Originally published in 1988, “The Design of Every Day Things” may be perceived as outdated. The objects, technologies, and devices we use everyday have advanced since 1988. However, the way we interact with them both physically and psychologically has hardly changed. Donald A. Norman, an academic in the field of cognitive science, design, and usability engineering tells the reader stories of user’s interactions with many objects that are used, or were once used, everyday. From thermostats and stoves, to cars and computers, Norman focuses on objects that are often used incorrectly. The misuse of these objects frequently results in problematic consequences. He combines principals of design, function, and psychology to provide insight. Norman provides insights regarding where the problems occur and more importantly, what designers can do to curb the problems users face.

In the preface of the 2002 edition, Norman provides a lesson that states, “When you have trouble with things-whether it’s figuring out whether to push or pull a door or the arbitrary vagaries of the modern computer and electronics industry-it’s not your fault. Don’t blame yourself: blame the designer. It’s the fault of the technology, or, more precisely, of the design.” He goes on to say, “The appearance of a design must provide the critical clues required for its proper operation-knowledge has to be both in the head and in the world.”

Although it seemed a little dry at first, the book provides an inkling of humor along with an abundance of food for thought, especially when read by a designer. The observations and questions the book provides have successfully reminded me of my responsibility.

Norman puts it simply, “Here is what designers should do:

  1. Understand the causes of error and design to minimize those causes.
  2. Make it possible to reverse actions- to “undo” them- or make it harder to do what cannot be reversed.
  3. Make it easier to discover the errors that do occur, and make them easier to correct.
  4. Change the attitude towards errors. Think of an object’s user as attempting to do a task, getting there by imperfect approximations. Don’t think of the user as making errors; think of the actions as approximations of what is desired.”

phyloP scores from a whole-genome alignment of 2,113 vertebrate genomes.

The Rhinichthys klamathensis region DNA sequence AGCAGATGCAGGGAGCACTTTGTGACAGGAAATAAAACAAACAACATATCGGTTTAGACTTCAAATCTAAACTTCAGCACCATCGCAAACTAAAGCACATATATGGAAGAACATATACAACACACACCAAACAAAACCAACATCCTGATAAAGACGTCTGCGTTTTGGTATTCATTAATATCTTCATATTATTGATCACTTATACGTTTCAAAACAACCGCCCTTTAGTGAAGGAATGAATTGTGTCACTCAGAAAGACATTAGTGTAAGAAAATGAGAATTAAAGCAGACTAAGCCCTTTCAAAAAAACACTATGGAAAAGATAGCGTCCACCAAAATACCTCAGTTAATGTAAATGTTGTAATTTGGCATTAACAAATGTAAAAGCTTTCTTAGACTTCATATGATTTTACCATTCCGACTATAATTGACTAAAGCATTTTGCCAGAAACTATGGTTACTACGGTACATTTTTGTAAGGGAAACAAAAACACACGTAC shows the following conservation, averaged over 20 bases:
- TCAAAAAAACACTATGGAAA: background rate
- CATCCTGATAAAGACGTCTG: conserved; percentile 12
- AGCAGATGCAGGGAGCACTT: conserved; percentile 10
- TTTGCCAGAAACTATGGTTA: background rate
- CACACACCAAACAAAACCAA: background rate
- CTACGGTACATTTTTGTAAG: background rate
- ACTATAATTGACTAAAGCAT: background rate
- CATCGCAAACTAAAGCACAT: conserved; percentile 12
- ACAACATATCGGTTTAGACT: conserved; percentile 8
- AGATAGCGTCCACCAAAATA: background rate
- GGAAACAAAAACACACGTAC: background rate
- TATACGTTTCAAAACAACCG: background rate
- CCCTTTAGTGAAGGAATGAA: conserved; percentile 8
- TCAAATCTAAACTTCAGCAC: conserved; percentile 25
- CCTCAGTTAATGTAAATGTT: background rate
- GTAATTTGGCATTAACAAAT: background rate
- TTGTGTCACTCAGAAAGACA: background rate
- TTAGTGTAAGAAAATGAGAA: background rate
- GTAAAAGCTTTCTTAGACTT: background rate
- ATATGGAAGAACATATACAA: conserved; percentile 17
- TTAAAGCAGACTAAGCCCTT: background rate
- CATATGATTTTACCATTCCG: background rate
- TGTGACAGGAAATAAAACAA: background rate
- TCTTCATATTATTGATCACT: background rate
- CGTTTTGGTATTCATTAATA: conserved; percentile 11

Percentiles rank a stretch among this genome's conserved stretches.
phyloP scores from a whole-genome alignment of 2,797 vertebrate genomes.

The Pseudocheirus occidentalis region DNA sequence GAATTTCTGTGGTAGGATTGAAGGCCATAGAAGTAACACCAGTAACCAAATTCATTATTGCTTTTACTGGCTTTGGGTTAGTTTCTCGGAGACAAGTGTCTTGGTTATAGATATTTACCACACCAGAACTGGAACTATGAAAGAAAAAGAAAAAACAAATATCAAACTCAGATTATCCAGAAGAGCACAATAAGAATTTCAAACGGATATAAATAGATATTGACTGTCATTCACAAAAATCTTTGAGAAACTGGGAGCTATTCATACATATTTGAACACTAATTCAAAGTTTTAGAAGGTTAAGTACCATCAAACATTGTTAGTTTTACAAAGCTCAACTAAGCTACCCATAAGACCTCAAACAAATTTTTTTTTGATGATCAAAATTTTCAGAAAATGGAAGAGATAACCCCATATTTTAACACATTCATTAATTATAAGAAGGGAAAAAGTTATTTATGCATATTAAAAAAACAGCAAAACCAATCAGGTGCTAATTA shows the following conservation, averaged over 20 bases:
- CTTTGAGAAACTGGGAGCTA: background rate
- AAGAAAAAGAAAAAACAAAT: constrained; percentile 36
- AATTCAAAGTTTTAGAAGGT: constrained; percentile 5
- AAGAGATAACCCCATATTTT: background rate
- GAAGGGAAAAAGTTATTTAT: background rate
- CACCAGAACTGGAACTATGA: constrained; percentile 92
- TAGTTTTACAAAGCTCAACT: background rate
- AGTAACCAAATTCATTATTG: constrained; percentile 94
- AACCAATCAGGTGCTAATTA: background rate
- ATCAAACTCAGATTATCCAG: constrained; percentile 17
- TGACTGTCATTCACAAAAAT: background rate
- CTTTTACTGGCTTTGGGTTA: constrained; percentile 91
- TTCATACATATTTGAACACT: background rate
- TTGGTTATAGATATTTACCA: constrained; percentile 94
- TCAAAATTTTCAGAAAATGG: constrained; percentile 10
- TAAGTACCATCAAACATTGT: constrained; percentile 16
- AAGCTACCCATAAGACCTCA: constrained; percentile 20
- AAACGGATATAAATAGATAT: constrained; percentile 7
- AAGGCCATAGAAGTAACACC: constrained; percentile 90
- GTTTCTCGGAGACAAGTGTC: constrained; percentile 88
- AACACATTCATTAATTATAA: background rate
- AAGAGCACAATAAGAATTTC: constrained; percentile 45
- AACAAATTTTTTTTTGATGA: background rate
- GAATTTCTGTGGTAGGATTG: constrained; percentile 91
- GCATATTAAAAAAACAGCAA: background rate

This is one of many sets of rules that can, and should, be applied to the design of anything that is meant to be interacted with. I am reminded of the Gmail feature involving email attachments. If the user clicks ‘send’ without an attachment, but the word attach appears anywhere in the email, they will be reminded to add the attachment before the email sends. It is such a simple feature and makes for a satisfied user. No chance for error on technology’s side.

In a time when User Experience and Interaction Design have begun to govern the way we design, we must be reminded of their meaning and constantly question our work. How can I prevent the user from making a mistake? In what ways can I give the user relevant information or visual cues? What flaws have I noticed and learned from elsewhere? It goes without saying; the objects we use and especially those that are high-tech have come a long way since the first release of this book. However, the designers who are relatively new to the design community, like myself, can gain a lot from understanding design flaws and how to prevent them.

Donald Norman co-founded the Norman Neilson Group (www.nngroup.com) in 1998. The group conducts user research and offers critical evaluations of all types of user interfaces. Check out some of these insightful articles on usability and UX on the web:

Top 10 Mistakes in Web Design:

http://www.nngroup.com/articles/top-10-mistakes-web-design/

The Definition of User Experience:

http://www.nngroup.com/articles/definition-user-experience/

Homepage Design Changes:

http://www.nngroup.com/articles/homepage-design-changes/